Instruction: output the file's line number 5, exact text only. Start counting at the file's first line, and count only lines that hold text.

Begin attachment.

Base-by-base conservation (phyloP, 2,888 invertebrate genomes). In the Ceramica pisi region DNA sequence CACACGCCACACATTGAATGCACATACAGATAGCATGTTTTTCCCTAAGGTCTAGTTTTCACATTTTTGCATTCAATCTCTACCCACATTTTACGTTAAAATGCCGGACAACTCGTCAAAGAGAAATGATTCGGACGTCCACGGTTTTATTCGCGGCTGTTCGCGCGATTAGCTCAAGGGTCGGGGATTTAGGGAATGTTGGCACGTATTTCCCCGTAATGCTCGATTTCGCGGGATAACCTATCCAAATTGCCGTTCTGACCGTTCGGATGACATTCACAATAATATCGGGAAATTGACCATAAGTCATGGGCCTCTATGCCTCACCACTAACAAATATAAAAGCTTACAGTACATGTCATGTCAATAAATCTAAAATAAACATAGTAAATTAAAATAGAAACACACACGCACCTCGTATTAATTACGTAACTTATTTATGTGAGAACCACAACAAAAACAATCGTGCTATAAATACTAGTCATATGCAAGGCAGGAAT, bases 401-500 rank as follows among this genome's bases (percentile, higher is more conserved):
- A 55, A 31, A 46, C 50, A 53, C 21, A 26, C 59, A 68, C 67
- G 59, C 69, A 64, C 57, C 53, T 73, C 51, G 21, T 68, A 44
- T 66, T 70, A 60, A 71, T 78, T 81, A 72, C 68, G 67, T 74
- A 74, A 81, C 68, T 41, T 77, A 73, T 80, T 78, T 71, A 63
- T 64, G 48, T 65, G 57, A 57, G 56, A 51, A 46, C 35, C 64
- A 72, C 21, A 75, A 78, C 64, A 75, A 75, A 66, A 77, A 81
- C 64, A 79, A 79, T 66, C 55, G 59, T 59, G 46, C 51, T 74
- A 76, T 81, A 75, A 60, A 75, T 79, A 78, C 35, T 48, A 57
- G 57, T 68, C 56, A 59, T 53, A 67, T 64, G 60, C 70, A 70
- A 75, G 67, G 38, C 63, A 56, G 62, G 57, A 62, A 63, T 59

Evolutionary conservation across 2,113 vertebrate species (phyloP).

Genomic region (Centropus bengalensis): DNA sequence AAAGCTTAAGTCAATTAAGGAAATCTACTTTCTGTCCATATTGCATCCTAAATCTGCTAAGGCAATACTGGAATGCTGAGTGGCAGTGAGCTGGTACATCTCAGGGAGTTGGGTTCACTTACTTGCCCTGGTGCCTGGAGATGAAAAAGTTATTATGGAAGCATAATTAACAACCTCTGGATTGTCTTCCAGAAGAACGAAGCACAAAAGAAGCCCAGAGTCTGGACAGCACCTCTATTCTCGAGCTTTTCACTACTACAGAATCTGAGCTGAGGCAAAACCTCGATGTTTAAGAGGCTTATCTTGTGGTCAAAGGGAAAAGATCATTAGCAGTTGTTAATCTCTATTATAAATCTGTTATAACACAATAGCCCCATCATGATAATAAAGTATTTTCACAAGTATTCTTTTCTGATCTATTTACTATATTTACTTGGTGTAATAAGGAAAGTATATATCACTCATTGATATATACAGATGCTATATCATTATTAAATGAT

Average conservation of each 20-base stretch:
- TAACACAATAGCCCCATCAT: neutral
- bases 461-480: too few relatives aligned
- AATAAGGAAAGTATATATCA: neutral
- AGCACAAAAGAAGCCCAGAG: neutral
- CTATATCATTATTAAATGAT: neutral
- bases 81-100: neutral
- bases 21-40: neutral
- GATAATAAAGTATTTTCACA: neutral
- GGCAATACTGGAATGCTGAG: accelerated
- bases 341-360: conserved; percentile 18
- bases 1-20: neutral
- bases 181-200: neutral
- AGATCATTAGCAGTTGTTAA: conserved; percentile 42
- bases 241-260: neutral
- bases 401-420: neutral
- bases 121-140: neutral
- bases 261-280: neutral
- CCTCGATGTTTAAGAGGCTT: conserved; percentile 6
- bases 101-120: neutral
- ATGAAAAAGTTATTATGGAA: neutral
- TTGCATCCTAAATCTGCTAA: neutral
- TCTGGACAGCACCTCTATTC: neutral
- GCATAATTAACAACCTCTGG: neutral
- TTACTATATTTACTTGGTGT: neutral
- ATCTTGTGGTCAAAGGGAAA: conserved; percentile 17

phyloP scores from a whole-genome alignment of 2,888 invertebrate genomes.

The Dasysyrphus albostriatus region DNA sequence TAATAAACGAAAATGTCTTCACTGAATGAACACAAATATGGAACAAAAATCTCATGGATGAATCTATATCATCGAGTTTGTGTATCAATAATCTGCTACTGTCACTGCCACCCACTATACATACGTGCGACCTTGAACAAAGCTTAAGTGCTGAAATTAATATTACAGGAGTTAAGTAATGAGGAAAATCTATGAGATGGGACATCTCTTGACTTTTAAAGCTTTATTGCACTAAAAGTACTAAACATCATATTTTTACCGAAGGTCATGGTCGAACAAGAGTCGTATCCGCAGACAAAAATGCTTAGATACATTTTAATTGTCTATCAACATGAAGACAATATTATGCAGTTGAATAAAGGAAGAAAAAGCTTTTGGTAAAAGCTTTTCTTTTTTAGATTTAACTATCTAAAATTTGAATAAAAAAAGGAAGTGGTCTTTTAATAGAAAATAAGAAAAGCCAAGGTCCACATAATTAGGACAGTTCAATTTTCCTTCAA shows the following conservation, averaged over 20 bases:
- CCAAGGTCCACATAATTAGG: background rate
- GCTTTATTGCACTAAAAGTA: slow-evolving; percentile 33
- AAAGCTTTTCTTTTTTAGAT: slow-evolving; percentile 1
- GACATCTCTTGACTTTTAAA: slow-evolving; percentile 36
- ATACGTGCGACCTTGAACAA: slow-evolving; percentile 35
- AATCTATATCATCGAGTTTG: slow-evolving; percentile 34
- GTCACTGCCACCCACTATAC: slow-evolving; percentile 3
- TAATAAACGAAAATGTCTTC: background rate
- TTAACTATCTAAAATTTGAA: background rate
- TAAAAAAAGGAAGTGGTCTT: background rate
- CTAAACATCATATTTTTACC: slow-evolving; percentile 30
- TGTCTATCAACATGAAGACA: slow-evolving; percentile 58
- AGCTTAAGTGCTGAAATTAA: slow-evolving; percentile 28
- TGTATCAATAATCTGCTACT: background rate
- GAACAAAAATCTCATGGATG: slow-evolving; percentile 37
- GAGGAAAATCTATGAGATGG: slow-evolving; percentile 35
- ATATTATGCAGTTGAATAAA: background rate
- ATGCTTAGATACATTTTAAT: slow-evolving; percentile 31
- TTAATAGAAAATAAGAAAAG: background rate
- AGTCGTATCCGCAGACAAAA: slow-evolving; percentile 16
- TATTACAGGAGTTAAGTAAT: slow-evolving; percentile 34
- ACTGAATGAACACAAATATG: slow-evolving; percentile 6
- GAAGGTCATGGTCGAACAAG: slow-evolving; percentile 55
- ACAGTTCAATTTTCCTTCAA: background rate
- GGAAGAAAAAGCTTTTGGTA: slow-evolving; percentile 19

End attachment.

- A 74, A 81, C 68, T 41, T 77, A 73, T 80, T 78, T 71, A 63